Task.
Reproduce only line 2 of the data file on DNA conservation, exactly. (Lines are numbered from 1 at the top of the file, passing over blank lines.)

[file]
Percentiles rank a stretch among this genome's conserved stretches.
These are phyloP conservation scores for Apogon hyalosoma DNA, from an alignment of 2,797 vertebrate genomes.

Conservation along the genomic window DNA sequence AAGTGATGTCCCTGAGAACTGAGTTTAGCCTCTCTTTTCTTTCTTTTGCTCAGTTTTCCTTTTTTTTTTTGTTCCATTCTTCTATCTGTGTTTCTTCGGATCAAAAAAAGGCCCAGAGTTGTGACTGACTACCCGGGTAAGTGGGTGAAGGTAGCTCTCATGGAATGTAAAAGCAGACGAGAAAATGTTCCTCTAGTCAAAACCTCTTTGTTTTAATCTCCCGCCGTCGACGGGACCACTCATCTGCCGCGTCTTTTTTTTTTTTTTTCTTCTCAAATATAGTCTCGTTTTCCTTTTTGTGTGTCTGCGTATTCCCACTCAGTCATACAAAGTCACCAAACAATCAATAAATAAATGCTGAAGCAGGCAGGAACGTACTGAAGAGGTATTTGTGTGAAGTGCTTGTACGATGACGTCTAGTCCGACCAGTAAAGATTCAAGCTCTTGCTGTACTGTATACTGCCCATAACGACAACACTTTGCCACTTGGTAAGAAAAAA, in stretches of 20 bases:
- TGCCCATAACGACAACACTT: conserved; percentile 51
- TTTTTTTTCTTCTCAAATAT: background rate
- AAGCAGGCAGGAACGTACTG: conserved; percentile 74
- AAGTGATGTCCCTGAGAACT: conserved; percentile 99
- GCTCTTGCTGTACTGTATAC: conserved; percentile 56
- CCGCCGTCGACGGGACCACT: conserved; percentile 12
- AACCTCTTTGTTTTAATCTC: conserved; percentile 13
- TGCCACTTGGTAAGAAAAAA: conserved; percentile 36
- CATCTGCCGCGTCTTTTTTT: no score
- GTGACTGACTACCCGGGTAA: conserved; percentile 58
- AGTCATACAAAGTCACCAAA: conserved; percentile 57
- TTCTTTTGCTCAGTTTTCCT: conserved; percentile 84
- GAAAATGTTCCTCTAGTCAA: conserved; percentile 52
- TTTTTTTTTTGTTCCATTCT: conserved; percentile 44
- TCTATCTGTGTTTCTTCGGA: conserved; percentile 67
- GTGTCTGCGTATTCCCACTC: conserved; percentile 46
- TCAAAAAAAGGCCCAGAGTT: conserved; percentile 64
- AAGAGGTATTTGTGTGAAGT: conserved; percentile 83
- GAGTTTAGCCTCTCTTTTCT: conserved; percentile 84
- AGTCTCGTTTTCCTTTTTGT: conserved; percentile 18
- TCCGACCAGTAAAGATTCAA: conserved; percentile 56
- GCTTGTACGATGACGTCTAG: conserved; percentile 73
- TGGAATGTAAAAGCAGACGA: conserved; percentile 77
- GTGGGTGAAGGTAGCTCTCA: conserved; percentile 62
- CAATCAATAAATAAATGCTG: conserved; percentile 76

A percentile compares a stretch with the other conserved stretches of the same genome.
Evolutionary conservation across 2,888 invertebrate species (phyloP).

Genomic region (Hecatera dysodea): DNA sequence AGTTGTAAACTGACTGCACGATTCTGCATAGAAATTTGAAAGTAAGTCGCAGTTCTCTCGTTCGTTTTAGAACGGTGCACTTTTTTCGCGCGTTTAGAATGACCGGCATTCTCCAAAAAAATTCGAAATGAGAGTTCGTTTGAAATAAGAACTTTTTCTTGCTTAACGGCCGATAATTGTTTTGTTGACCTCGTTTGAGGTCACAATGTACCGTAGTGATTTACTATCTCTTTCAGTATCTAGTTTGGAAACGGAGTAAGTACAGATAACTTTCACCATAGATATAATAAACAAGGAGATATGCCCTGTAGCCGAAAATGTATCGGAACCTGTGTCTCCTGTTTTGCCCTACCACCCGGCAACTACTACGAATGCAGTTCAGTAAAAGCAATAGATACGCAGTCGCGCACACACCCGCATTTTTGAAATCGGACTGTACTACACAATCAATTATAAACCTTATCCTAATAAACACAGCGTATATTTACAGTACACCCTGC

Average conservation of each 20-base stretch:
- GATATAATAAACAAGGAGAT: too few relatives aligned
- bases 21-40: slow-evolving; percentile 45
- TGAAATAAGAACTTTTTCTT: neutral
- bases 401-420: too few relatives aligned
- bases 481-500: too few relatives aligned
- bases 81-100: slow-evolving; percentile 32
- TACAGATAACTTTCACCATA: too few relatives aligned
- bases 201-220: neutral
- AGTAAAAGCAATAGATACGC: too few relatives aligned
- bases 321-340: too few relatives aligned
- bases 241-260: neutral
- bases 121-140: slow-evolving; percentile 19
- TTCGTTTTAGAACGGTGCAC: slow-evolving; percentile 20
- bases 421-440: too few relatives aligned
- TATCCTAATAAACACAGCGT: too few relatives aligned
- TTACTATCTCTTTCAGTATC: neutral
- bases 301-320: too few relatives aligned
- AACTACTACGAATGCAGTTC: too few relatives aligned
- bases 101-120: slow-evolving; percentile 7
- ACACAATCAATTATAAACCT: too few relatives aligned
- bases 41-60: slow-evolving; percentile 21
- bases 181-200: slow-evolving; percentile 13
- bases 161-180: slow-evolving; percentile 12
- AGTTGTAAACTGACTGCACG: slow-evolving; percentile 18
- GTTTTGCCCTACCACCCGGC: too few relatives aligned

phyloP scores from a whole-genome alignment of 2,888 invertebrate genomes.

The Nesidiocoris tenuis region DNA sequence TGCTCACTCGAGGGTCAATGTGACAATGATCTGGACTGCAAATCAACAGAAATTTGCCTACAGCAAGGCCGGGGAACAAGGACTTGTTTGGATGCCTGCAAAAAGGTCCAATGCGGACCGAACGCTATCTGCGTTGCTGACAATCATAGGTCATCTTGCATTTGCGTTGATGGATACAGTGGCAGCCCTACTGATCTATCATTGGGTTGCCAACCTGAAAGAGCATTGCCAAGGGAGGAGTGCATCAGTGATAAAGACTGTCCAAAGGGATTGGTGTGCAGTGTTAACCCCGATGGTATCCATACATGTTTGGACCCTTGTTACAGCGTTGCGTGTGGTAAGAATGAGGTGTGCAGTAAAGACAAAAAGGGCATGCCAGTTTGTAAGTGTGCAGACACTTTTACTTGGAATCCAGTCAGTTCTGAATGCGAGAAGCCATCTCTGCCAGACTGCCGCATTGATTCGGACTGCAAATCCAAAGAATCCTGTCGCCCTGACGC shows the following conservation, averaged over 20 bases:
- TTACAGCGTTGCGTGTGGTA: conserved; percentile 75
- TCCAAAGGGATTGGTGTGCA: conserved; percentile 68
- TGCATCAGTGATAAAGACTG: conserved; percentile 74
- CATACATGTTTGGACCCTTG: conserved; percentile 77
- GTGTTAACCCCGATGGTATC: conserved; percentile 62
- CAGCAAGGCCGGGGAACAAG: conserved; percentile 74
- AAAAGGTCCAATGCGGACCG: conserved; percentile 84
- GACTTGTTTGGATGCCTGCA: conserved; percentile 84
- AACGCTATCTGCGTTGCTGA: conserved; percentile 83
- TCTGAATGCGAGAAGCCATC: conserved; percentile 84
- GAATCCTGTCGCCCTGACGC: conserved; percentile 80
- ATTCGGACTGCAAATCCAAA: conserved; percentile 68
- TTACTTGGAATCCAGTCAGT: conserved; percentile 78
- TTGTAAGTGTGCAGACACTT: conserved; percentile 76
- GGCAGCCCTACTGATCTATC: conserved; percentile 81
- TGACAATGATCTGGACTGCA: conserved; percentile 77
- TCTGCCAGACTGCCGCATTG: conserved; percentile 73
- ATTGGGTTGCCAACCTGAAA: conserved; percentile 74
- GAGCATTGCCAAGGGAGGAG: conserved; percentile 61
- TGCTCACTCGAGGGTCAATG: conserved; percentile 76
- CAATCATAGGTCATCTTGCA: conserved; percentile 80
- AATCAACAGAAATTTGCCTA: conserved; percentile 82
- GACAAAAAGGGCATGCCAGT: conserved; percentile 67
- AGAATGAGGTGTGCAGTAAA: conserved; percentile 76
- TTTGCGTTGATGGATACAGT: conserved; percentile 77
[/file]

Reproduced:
These are phyloP conservation scores for Apogon hyalosoma DNA, from an alignment of 2,797 vertebrate genomes.